I am pretty sure I have written about this before, maybe even here at FOT, but even still it deserves at least a second take.
After a couple of decades of research, 194,467 blog posts and articles written and probably hundreds of millions of dollars invested, most general and national surveys still report persistent and stubbornly low levels of employee engagement. There has been so much attention paid to the issue that by now many people are sick of talking about it, and in 2016 many influential workplace thinker types have recommended changing the subject from employee engagement to a newer (or at least newer sounding) concept of “employee experience.”
Why stop talking about engagement, a subject the business value of which has pretty much reached universal acceptance and agreement?
Probably because despite all the attention, effort, and resources thrown at the issue, the data continues to show little to no improvement. So if we can’t solve the problem, let’s reframe or re-state the problem in a slightly different way, then maybe we will have more luck with that.
And maybe we will.
But instead of changing the way we think about the problem, maybe we should just change the ways we have thought about solving the existing problem?
And crucially, maybe it’s time to stop overthinking the problem in the first place, i.e., treating “engagement” like it is some kind of mystery wrapped in a riddle.
Finally, maybe instead of looking towards the “cool kids” like Google and Zappos and Apple to find cues to solving this challenge, we should look to the lowest common denominator in the employment world. None other than Walmart.
Yes, I said Walmart.
Check the below from a recent piece in Fortune:
In the last year and a half, Walmart has invested heavily in giving its U.S. store workers raises and bonuses and more training in the hope of improving long lagging customer scores.
And now this moves—like spending $2.7 billion on raising starting wages for hundreds of thousands of workers—seem to be paying off. Walmart executives told U.S. employees this week that customer service scores on whether its stores are “clean, fast and friendly” have risen for 79 weeks straight. It’s a startling turn of events for a retailer that has routinely ranked well below peers on countless customer surveys.
Walmart’s internal studies measure levels of satisfaction for tens of thousands of its shoppers each month and look at factors like speed at check-out, store cleanliness, whether items are in stock, and the helpfulness of workers. Attention to detail, like greeting customers with a smile on the sales floor or helping them understand how a promotion on the app, is key, and it has required a more motivated staff.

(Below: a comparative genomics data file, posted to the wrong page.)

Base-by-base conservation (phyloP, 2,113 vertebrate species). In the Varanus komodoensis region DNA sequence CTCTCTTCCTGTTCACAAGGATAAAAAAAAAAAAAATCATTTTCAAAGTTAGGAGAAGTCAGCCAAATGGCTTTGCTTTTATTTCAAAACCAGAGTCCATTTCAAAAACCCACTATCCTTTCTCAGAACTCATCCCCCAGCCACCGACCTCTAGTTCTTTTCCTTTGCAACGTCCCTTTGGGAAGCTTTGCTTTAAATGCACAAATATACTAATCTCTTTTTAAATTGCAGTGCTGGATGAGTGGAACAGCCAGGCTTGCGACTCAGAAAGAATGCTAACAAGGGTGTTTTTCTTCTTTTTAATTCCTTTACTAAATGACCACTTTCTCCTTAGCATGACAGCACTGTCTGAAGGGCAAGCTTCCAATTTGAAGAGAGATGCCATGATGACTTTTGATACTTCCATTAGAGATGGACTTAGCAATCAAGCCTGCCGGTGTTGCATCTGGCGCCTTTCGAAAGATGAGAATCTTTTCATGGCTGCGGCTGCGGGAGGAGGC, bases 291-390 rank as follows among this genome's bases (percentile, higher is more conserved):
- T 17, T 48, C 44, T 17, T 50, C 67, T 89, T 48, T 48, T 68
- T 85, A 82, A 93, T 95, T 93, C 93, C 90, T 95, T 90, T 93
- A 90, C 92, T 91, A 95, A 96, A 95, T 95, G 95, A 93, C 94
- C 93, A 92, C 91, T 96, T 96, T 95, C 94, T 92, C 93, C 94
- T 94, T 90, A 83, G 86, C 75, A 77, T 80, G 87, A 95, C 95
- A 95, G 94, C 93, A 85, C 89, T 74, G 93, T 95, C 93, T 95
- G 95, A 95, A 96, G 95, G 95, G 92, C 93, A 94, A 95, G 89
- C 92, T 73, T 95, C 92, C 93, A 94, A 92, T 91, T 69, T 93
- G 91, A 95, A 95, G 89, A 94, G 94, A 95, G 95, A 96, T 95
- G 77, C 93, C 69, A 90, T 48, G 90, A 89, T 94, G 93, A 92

Let’s take a small leap and change the word ‘motivated’ in the excerpt above to ‘engaged’ and then the point I am trying to make gets a little easier to see.
Walmart leadership knew it had to respond to competitive pressures and a changing retail and e-commerce landscape by having their people perform better—with a big part of that increase in performance having to come from increased engagement.
And Walmart did some really simple, but effective things to that end. They raised wages. They increased their investment in employee training. Later in the piece we see that Walmart re-instituted a popular sales incentive program for parts of the their staff.
These efforts, according to Walmart’s internal and externally reported data, have made a difference. Same store sales are trending up. Customer satisfaction ratings are too. And shoppers report the stores are cleaner and staff more available and attentive.
Although neither the Fortune piece nor the quoted Walmart execs use the word “engagement,” it seems pretty clear to me that increased engagement is at least part of the story here. And that this likely increase in engagement led or at least was a significant contributor towards improved business outcomes.
Why bring up this story?
Because in the super-mysterious world of improving employee engagement, maybe the answer isn’t changing the terminology or looking to the latest batch of Silicon Valley tech company perks.
Maybe an answer can be found by doing really simple things—paying people fairly, making sure they have the tools and training they need, incentivizing them to achieve better—and making these people-driven outcomes a top management priority.
I know what the naysayers are thinking as they read this.
Sure, Walmart can afford to do all these things, but we are no Walmart.
Funny, that is the same line we say about Google, too.